Following the successful visit to the United States last month by Chinese Defense Minister Chang Wanquan, the Commander of the Navy of the Chinese People’s Liberation Army Wu Zhengli also visited the U.S. from September 8 to 14, 2013. The Defense Ministry of China and the US Department of Defense held their 14th consultation on defense affairs, co-chaired by Wang Guanzhong, Deputy Chief of the General Staff of the Chinese PLA and Miller, Deputy Secretary of Defense of the US. Also last month in the Gulf of Aden and this month off the coast of Hawaii, the Chinese Naval vessels and their US counterparts conducted a joint counter-piracy drill and humanitarian rescue exercises.
The increasing military exchanges between the Chinese and the US armies are viewed as important steps to build a new type of relationship between the two armies, and have aroused wide public attention and positive comments. However, when China and the US try to build a new type of military relationship, they still have to remove quite a few obstacles, and deal with a lot of challenges. There is still a long way to go before China and the US can make substantive progress in building a new type of relationship between the two countries and two armies.
Continued high level exchanges can help promote strategic and military trust between the two countries and also between the two armies. In addition to informing each other on major military activities and studying the code of conduct for Chinese and American air and sea security, the departments of strategic planning and policy of both armies have agreed to set up an exchange mechanism. It is a highly constructive step towards increasing mutual understanding, as well as strategic and military trust. The high number of exchanges and cooperation will continue, as the two sides have made very specific arrangements for exchanges for the rest of this year and next. Defense Secretary Hagel, Army Chief of Staff Odierno and Air Force Chief of Staff Welsh are all planning to visit China. However, military exchanges and cooperation between the two armies are still restricted in scope and field by outdated US laws.
A new outlook is urgently needed to review the current status of Sino-US military relations. For the sake of expanding common interests, it was constructive when the Joint China-US Economic Track Fact Sheet of the fifth meeting of the China-US Strategic and Economic Dialogue declared that “China and the United States commit to discuss issues concerning China raised in the Consolidated and Further Continuing Appropriation Act, 2013”. Such discussions are undoubtedly helpful for increasing mutual understanding on specific issues, and can pave the way for possible solutions.
To help build a new type of Sino-US military relationship, the new approach can be extended to discussions of issues concerning China raised in some other US domestic laws, such as the Taiwan Relations Act, the National Defense Authorization Act for Fiscal Year 2000, the Delay Amendment and so on. US domestic laws on China restrict or hinder the healthy, smooth development of Sino-US relations, including military relations. As many of those articles were introduced during the cold war, or when Sino-US relations were strained, they need to be reviewed in a wholly new light.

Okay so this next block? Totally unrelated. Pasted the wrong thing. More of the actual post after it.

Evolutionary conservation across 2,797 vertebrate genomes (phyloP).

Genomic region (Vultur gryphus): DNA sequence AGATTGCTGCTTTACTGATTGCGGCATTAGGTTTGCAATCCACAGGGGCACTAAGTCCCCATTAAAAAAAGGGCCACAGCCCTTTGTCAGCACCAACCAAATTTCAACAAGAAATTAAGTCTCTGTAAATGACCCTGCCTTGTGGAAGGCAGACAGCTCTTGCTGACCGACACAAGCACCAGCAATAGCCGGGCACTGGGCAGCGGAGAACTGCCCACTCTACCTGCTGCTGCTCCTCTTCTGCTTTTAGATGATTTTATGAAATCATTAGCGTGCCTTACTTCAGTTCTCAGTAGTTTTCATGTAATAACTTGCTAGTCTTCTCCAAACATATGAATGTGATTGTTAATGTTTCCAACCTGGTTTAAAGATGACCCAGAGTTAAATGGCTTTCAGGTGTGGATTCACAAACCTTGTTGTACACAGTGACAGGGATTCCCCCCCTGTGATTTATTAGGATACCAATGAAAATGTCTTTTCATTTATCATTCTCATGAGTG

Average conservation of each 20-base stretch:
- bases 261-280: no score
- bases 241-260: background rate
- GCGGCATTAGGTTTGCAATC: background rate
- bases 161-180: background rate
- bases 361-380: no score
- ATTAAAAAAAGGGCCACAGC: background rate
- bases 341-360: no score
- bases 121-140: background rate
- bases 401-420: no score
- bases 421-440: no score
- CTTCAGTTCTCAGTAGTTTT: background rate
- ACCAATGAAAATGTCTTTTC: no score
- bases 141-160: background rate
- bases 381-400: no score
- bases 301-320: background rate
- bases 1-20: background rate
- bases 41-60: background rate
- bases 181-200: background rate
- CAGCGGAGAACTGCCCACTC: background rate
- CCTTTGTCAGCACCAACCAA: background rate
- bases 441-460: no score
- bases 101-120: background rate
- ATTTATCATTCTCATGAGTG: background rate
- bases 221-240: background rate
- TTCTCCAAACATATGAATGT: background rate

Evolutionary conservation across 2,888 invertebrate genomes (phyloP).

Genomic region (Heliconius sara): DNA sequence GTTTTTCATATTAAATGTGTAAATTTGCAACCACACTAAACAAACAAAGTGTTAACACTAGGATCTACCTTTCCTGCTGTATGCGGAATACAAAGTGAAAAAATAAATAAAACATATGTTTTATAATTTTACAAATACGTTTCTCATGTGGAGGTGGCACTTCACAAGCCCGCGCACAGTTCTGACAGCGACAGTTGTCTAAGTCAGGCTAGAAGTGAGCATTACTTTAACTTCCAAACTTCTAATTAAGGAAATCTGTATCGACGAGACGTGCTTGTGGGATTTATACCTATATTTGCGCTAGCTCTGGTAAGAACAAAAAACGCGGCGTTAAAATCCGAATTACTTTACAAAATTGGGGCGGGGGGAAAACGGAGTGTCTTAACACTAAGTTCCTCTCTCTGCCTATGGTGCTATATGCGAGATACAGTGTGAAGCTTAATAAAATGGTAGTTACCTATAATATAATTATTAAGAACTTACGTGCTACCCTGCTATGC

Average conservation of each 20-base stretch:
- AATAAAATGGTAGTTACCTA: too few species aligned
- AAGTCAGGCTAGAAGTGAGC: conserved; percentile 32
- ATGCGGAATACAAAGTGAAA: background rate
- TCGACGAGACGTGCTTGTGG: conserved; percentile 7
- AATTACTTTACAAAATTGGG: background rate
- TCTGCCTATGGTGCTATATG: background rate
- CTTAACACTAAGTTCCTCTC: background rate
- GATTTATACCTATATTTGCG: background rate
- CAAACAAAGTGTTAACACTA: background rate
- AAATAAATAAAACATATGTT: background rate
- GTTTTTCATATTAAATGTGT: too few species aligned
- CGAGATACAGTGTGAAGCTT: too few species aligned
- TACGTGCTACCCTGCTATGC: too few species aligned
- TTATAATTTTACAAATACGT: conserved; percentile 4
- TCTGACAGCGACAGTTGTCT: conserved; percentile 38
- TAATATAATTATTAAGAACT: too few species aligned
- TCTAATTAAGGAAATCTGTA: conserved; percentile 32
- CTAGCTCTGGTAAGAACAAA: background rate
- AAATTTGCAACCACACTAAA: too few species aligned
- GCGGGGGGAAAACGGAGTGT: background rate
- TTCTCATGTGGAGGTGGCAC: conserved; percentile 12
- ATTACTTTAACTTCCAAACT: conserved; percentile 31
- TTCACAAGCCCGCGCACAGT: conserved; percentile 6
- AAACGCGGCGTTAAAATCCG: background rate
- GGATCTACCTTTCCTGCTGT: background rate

It is necessary to expand exchanges and refrain from doing anything that could harm Sino-US military relations or strategic trust. Frankly speaking, the current Sino-US military relationship is quite limited, despite the high notes of the 1980s. In addition to the high level exchanges, and cooperation in the non-traditional security areas, the two countries and two armies need to start cooperating in the area of military equipment and technologies. Such cooperation will not harm US strategic interests. It will only help China and the US to strengthen military trust and benefit both sides.
On the other hand, as China and the US have growing common interests in regional security cooperation, the two countries and armies need to consult each other more often, especially on the Asia-Pacific region. The US should work with all Asia-Pacific countries and partners, not to sow discord or take sides by strengthening the military alliances formed during the cold war period. When China and the US expand their exchanges and cooperation in the area of Asia-Pacific security, the situation in the Asia-Pacific region will be more peaceful, and differences and disputes in the region will be resolved. Increased exchanges and cooperation will truly promote the building of a new type of Sino-US military relationship.
A long journey starts with a first step. The recent increased military exchanges and cooperation between China and the US can be regarded as a step towards building a new type of Sino-US military relationship. So long as the two sides persist in working together to expand exchanges and cooperation, remove obstacles, and overcome difficulties, a brighter future for the Sino-US military relationship can be expected.
Wu Zurong is a research fellow at the China Foundation for International Studies.